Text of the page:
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Floods add to people's misery in northern Myanmar

Thousands of locals and displaced people flee as flooding ravages northern Kachin state
People make their way through floodwaters in Kachin state on July 2

People make their way through floodwaters in Kachin state on July 2. (Photo: AFP)

Published: July 04, 2024 04:45 AM GMT
Updated: July 04, 2024 06:25 AM GMT

Thousands of people, including displaced people, have been hit by floods caused by recent torrential rain in northern Kachin state in civil war-hit Myanmar.

However, there were no immediate reports of deaths in the flooding which occurred after several rivers burst their banks, forcing thousands to flee.

In a statement on July 3, the Meteorology Department said the water level in the Ayeyarwaddy River in the Kachin capital Myitkyina had come down.

However, areas like Bhamo, Shwegu, Katha, Htigyaik, Khanti, Mawlike, Homalin, and Phaungbyin Tanai and a few places in the Sagaing and Mandalay regions still face risk, the department noted.

Worst-hit areas included the townships of Myintkyina, Chipwi, Waimaw, and Tanai.

On July 2, the department said the water level of the Ayeyarwady River was about 4.5 feet (1.4 meters) above its warning mark, and on the Chindwin River, it was 5.5 feet above the warning mark.

Local rescue workers claimed that the junta was reluctant to come to the aid of flood-hit victims.

Local associations have undertaken rescue operations of their own accord, but were struggling due to a shortage of boats and fuel.

The flooding has hit normal life with barely a roof of many houses visible, said Ma Ywe, a 29-year-old resident of Ranpu.

Since government-run evacuation centers are not working, many victims have taken shelter in local monasteries where resources to support victims are scant, volunteers said.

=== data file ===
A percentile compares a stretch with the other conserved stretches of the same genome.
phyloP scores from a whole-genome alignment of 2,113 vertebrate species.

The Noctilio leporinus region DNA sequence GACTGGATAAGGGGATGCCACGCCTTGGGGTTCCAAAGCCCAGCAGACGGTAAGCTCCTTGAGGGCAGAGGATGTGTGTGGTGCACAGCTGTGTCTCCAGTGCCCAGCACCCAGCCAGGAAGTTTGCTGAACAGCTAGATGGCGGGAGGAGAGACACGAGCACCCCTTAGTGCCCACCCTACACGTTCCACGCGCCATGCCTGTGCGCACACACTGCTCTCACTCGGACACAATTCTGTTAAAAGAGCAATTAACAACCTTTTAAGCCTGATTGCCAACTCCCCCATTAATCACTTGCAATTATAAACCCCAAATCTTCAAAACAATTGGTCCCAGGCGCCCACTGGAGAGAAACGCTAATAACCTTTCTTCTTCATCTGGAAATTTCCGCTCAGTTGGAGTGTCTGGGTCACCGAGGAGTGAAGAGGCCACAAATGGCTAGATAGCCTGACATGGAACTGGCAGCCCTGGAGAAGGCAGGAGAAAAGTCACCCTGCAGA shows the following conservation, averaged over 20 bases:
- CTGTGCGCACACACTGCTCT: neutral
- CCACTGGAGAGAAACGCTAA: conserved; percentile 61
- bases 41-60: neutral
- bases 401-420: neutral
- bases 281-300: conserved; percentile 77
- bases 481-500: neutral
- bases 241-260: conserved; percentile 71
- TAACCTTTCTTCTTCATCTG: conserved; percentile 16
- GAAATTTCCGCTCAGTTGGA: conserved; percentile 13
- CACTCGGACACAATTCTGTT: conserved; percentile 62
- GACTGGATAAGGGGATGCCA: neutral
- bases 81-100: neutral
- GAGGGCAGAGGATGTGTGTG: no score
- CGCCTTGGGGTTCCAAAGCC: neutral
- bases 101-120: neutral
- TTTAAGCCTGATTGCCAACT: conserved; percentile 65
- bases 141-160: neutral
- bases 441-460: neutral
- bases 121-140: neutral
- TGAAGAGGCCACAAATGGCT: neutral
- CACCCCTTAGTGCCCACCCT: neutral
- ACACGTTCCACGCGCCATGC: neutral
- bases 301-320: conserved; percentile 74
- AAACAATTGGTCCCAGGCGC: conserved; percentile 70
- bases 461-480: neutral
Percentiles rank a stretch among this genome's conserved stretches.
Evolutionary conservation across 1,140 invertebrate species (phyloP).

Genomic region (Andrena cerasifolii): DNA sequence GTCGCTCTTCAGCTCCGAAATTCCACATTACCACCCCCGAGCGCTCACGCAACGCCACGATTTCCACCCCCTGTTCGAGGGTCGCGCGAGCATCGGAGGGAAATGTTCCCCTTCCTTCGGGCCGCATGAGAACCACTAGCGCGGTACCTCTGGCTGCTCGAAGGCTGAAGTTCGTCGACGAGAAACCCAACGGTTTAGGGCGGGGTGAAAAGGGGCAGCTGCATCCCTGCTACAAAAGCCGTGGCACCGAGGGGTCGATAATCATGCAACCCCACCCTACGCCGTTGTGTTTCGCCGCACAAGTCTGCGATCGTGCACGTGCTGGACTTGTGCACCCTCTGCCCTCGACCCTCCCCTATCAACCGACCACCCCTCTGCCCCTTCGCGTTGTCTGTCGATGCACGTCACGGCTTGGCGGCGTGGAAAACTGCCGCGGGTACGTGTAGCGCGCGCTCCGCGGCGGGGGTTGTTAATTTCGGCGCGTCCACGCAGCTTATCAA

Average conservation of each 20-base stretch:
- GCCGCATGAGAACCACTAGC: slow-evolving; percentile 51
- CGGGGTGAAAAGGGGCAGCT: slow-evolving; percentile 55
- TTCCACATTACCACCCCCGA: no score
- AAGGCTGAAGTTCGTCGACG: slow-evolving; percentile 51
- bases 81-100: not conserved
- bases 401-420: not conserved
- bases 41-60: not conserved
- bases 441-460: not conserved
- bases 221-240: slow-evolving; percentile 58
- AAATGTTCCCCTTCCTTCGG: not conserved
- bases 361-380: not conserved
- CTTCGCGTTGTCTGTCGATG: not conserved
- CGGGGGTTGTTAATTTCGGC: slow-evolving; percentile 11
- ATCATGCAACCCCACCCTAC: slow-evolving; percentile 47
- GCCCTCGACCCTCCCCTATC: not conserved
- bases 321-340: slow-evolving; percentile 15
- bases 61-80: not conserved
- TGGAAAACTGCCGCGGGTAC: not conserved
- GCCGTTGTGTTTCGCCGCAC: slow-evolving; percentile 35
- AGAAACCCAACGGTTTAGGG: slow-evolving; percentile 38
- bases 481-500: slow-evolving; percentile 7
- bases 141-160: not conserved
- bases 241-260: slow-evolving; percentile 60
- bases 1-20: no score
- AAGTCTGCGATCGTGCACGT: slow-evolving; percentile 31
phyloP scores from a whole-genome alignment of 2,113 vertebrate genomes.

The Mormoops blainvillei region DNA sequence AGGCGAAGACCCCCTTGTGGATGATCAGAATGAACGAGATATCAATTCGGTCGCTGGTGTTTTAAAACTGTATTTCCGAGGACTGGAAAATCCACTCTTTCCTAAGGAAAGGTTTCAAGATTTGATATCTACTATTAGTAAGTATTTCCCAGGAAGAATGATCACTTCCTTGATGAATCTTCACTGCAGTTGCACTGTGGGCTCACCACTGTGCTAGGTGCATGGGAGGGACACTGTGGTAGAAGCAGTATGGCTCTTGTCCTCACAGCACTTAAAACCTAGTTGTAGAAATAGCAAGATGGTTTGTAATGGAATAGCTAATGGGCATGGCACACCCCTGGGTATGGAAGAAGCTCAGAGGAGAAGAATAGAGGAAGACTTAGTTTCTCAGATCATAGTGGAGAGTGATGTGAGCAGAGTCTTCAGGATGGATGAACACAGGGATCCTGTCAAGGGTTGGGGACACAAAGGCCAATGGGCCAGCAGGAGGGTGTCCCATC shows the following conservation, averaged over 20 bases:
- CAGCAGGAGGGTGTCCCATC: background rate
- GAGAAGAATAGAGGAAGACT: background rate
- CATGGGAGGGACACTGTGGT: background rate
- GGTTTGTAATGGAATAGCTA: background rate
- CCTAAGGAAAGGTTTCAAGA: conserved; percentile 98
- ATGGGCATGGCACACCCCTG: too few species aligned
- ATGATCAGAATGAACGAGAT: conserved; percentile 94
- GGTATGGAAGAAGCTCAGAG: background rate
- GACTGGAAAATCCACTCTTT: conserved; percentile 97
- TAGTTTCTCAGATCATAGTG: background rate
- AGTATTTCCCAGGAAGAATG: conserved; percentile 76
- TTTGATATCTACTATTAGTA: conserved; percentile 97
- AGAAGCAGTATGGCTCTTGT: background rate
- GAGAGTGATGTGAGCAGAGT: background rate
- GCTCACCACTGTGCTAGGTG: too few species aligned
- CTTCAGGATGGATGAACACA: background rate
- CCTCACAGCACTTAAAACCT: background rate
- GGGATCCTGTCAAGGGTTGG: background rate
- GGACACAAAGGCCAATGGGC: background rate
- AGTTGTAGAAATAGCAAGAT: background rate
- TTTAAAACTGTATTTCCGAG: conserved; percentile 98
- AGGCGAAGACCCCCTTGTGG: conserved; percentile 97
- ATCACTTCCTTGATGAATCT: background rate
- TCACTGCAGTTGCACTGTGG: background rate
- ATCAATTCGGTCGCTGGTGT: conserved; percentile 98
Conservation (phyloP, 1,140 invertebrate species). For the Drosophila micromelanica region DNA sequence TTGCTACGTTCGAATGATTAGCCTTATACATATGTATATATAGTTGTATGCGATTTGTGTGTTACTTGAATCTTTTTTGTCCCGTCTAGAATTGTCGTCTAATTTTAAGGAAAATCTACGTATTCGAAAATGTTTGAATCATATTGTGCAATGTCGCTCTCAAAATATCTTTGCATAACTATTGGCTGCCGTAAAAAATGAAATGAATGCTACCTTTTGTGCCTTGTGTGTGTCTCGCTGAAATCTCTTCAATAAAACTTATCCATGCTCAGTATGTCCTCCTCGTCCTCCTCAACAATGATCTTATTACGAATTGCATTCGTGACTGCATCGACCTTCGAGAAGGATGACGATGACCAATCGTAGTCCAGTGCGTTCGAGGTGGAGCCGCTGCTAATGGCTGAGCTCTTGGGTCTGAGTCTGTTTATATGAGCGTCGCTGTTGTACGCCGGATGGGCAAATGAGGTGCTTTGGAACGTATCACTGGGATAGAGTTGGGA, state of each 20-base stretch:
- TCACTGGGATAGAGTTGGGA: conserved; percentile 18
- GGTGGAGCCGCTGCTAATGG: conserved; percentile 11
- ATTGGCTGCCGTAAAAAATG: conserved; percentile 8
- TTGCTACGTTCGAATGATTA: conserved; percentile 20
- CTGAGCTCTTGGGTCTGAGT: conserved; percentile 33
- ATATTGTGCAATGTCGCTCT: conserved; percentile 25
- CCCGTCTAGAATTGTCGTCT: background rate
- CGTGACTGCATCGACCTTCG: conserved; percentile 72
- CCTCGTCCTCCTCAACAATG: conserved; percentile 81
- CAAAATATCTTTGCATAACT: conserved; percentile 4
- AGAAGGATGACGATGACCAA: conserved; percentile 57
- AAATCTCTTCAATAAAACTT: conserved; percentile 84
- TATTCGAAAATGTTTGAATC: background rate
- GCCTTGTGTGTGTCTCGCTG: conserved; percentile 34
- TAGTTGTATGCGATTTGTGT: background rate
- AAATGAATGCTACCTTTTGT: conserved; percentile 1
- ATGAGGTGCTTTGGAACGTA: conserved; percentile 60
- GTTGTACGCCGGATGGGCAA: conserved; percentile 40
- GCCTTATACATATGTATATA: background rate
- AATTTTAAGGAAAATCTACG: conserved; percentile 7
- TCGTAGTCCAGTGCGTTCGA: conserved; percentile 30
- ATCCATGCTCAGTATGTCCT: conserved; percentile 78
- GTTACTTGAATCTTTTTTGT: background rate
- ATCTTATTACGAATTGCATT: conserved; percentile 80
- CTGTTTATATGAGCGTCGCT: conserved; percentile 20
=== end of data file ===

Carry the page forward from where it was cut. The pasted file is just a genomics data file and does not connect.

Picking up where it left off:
Power supplies have also been hit and people have to stand in line to purchase daily provisions, they added.

The flooding has also made essential items dearer, said 42-year-old Ma Kyawt from Khymarthiri.

Ko Mai, a 40-year-old resident from Mawphaung, told UCA News that low-lying areas are worse-hit.

“You still need to rent a motorboat and pay roughly US$3 for transportation if you wish to go downtown,” Mai said.

The threat of water-borne diseases is high and there is little assistance from the military, Mai added.

Ko David from the Chisaunggyin Social Welfare Organization, said they have been distributing food and drinking water for three days.

The disaster management ministry of the shadow National Unity Government (NUG) has come out with a list of dos and don'ts regarding the flooding, according to residents.

The flooding has compounded the misery of people around Myitkyina who were  displaced in May after heavy fighting erupted between junta forces and the Kachin Independence Army (KIA).

In May last year, Cyclone Mocha hit the coast of Myanmar and neighboring Bangladesh, causing widespread havoc with hundreds killed and thousands of homes destroyed.

The recent flood comes just weeks after Myanmar experienced a record-setting heatwave that sent the mercury soaring above 48 degrees Celsius in many places in the Southeast Asian nation.

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